Homeopathy treatment of Frambesia, with indicated homeopathic remedies from the Diseases of the Skin by Frederick Myers Dearborn. …

(Yaws; Polypapilloma tropicum; Pain)

Definition – An endemic, markedly contagious disease, characterized by papules, nodules and tumors which develop into exudating, raspberry-like tubercles or patches.

Symptoms – The stage of incubation of this disease lasts from one to two weeks during which there may be loss of appetite, fever, excessive sweating, indefinite pains and languor. Adults often fail to show these prodromata. The stage of eruption may be preceded by a dry, scaly condition, especially on the trunk and legs. These lesions may coalesce and cover large portions of the body. Some may disappear while others remain, and it is upon the latter that the real eruption develops. This indefinite stage is followed by the so-called primary stage in which a papule appears at the point of inoculation. This papule is hard, itchy, and as it gradually enlarges, presents a depressed yellow spot in its center. The primary lesion may be pustular instead of papular. In any event it is generally extragenital, most commonly appearing on the hands and face in children and on the extremities in adults.

During the development of this initial lesion or following it, the so-called secondary stage of the disease may be noticed. This consists of pin-head-sized, conical papules with yellowish points, surrounded by a red areola. The eruption may be limited to one region or it may be widely distributed. The favorite locations are the face, neck, arms and genitalia. It is least abundant upon the trunk. The papules enlarge to nodules with appreciable increase in breadth and become covered with yellow crusts. These fall away leaving exposed a papillomatous surface from which exudes a yellowish, offensive and adhesive fluid. These larger growths are often smaller at the base, hard and freely movable with the skin, and after one or two months’ development have been compared in appearance to a raspberry, strawberry or mulberry. A tertiary stage of yaws has been noted and is present in a limited number of cases in the form of ulcerations, gummata, enlargements of the long bones, synovitis and other changes bearing a resemblance to tertiary syphilis. Itching of varying degree may be present but the yaw itself is not sensitive or painful.

Etiology and Pathology – This condition is endemic in certain tropical countries especially on the west coast of Africa. It is contagious, inoculable and one attack usually produces an immunity. It is found chiefly in the black race. Both sexes and all ages may be attacked, but particularly the children. The point of inoculation is usually on an exposed part and nearly always extragenital. It may be acquired by direct or indirect contact or through the bites of flies or other insects. Yaws is undoubtedly due to a microorganism, but the findings are not uniform. Castellani named his organism the Spirocheta pertenuis which closely resembles the parasite of syphilis. There are a few observers who believe this disease to be syphilis modified by local conditions, but experiments with apes and clinical observations have shown that syphilis does not protect from yaws, nor vice versa. The pathological findings demonstrate that this is an infective granulomata presenting cellular infiltration in the cutis, excessive hypertrophic elongation of the papillae and overgrowth and hyperkeratosis of the epidermic cells.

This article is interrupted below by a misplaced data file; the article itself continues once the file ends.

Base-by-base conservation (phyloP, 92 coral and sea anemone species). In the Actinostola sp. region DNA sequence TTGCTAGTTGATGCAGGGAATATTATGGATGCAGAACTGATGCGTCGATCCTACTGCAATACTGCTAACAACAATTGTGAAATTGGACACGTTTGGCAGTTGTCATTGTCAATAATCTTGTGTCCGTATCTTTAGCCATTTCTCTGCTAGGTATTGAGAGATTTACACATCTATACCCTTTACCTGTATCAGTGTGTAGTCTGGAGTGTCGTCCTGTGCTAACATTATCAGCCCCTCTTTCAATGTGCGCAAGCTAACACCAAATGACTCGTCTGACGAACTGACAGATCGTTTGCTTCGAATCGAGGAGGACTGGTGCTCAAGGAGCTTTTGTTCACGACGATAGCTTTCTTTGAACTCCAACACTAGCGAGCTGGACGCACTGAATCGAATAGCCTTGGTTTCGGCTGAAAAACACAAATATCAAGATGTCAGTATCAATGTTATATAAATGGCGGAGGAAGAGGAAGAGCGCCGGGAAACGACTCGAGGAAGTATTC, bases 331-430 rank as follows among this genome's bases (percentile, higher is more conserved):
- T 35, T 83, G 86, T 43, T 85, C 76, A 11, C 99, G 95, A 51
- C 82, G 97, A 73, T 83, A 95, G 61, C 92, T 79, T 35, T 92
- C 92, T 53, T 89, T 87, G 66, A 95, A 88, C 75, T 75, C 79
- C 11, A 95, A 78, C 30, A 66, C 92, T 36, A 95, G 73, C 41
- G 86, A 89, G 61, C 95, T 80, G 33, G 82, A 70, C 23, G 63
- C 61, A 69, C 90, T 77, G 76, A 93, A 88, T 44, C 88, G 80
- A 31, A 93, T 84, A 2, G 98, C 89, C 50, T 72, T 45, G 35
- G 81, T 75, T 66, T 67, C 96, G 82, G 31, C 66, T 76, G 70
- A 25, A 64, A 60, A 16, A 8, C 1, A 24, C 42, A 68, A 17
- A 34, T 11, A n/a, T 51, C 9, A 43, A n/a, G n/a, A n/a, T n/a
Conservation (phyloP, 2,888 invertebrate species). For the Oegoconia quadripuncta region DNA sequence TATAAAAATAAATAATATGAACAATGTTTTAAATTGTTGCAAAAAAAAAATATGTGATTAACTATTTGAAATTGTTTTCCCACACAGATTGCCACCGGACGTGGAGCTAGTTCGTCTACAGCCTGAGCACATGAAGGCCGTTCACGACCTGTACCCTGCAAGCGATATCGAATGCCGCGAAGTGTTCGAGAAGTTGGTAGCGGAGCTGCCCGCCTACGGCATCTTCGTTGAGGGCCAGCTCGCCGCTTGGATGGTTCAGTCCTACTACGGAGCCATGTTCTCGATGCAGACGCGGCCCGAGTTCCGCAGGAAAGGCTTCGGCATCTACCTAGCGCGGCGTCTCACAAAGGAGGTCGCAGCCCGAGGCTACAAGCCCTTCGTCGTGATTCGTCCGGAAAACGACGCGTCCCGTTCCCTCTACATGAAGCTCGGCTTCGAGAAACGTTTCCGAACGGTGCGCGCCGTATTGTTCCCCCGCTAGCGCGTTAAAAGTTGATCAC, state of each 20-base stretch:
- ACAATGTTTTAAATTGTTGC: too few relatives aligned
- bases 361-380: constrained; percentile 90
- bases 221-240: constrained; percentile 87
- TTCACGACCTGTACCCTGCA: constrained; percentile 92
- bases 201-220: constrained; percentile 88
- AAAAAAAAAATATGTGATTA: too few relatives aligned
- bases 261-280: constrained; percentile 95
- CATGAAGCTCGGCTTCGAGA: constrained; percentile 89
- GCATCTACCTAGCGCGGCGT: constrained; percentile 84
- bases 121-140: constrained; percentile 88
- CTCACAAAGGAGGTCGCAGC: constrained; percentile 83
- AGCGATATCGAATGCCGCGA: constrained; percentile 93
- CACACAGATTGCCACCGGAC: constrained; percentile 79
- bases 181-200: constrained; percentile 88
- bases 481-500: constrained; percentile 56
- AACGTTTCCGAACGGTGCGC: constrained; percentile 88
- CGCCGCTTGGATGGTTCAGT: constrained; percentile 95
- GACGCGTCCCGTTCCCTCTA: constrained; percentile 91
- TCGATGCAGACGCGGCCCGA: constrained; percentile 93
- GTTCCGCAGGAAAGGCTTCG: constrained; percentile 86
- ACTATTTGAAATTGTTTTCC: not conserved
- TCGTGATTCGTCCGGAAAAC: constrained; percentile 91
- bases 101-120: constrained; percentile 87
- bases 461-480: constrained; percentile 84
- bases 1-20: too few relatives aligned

Diagnosis – The limitation of this affection to tropical regions, the peculiar evolution of its lesions, duration, etc., clearly distinguish it from most cutaneous diseases. The supposition that is closely resembles syphilis is denied by those who have had opportunity to observe both diseases in detail. Daniels, from observation of the disease in Fiji, says “the eruption has no resemblance to primary or secondary syphilis and shows none of the associated lesions and, if considered as a tertiary manifestation, there are neither primary nor secondary stages, for throughout it shows lesions of exactly the same character. The early lesion of yaws is not indurated like a chancre, does not tend to become phagedenic and is rarely genital. In the next stage it is not symmetrical or polymorphous like secondary syphilis and the mucous membranes are never affected until later, sometimes years after.

Prognosis and Treatment – The former is favorable except in infants and debilitated subjects. The duration varies from three to twelve months. The necessary treatment includes proper hygienic and sanitary measures as they relate to diet, ventilation, bathing and protection. Owing to the inoculability of the disease, cleanliness is important and antiseptic, protective dressings are always necessary. Boric acid and mercuric chlorid lotions and mercurial ointments may be used. Curetting and mild cauterization are often advisable for the obstinate lesions. It is essential to prevent the spread of the disease, hence the house or room occupied, and the clothing and linen used should be thoroughly disinfected. Salvarsan and neosalvarsan have been found nearly specific for this disease but mercury and the iodids are of value.

Frederick Dearborn
Dr Frederick Myers DEARBORN (1876-1960)
American homeopath, he directed several hospitals in New York.
Professor of dermatology.
Served as Lieut. Colonel during the 1st World War.
See his book online: American homeopathy in the world war